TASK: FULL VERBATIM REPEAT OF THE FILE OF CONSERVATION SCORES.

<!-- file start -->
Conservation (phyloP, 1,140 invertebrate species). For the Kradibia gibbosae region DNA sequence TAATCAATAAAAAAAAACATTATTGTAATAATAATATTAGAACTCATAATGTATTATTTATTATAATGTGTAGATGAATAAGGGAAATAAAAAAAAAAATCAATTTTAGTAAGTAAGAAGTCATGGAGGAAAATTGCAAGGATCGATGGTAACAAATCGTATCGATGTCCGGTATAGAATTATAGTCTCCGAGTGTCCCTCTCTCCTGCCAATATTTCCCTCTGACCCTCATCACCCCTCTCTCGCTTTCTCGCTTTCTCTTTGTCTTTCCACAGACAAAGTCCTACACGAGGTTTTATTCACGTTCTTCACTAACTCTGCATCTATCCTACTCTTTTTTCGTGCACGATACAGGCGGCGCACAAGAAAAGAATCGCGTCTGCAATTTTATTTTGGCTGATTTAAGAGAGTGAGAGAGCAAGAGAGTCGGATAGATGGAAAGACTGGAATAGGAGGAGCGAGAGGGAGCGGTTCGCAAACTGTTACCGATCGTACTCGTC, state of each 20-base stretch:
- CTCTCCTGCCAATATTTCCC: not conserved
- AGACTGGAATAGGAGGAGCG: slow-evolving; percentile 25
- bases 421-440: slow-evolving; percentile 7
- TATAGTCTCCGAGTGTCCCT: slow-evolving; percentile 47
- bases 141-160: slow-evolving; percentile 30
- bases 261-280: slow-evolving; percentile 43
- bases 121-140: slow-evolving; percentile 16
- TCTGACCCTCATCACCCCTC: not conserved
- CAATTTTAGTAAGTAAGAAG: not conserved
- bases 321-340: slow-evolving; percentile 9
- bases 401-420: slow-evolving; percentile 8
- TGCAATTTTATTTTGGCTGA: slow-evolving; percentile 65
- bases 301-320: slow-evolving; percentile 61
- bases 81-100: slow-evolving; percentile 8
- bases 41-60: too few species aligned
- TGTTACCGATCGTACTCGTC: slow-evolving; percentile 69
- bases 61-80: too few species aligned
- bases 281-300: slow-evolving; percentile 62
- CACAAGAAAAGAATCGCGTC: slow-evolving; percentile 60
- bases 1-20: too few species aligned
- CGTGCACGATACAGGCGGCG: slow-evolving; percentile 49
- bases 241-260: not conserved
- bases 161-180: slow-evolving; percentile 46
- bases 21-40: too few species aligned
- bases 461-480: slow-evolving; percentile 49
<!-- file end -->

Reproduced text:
Conservation (phyloP, 1,140 invertebrate species). For the Kradibia gibbosae region DNA sequence TAATCAATAAAAAAAAACATTATTGTAATAATAATATTAGAACTCATAATGTATTATTTATTATAATGTGTAGATGAATAAGGGAAATAAAAAAAAAAATCAATTTTAGTAAGTAAGAAGTCATGGAGGAAAATTGCAAGGATCGATGGTAACAAATCGTATCGATGTCCGGTATAGAATTATAGTCTCCGAGTGTCCCTCTCTCCTGCCAATATTTCCCTCTGACCCTCATCACCCCTCTCTCGCTTTCTCGCTTTCTCTTTGTCTTTCCACAGACAAAGTCCTACACGAGGTTTTATTCACGTTCTTCACTAACTCTGCATCTATCCTACTCTTTTTTCGTGCACGATACAGGCGGCGCACAAGAAAAGAATCGCGTCTGCAATTTTATTTTGGCTGATTTAAGAGAGTGAGAGAGCAAGAGAGTCGGATAGATGGAAAGACTGGAATAGGAGGAGCGAGAGGGAGCGGTTCGCAAACTGTTACCGATCGTACTCGTC, state of each 20-base stretch:
- CTCTCCTGCCAATATTTCCC: not conserved
- AGACTGGAATAGGAGGAGCG: slow-evolving; percentile 25
- bases 421-440: slow-evolving; percentile 7
- TATAGTCTCCGAGTGTCCCT: slow-evolving; percentile 47
- bases 141-160: slow-evolving; percentile 30
- bases 261-280: slow-evolving; percentile 43
- bases 121-140: slow-evolving; percentile 16
- TCTGACCCTCATCACCCCTC: not conserved
- CAATTTTAGTAAGTAAGAAG: not conserved
- bases 321-340: slow-evolving; percentile 9
- bases 401-420: slow-evolving; percentile 8
- TGCAATTTTATTTTGGCTGA: slow-evolving; percentile 65
- bases 301-320: slow-evolving; percentile 61
- bases 81-100: slow-evolving; percentile 8
- bases 41-60: too few species aligned
- TGTTACCGATCGTACTCGTC: slow-evolving; percentile 69
- bases 61-80: too few species aligned
- bases 281-300: slow-evolving; percentile 62
- CACAAGAAAAGAATCGCGTC: slow-evolving; percentile 60
- bases 1-20: too few species aligned
- CGTGCACGATACAGGCGGCG: slow-evolving; percentile 49
- bases 241-260: not conserved
- bases 161-180: slow-evolving; percentile 46
- bases 21-40: too few species aligned
- bases 461-480: slow-evolving; percentile 49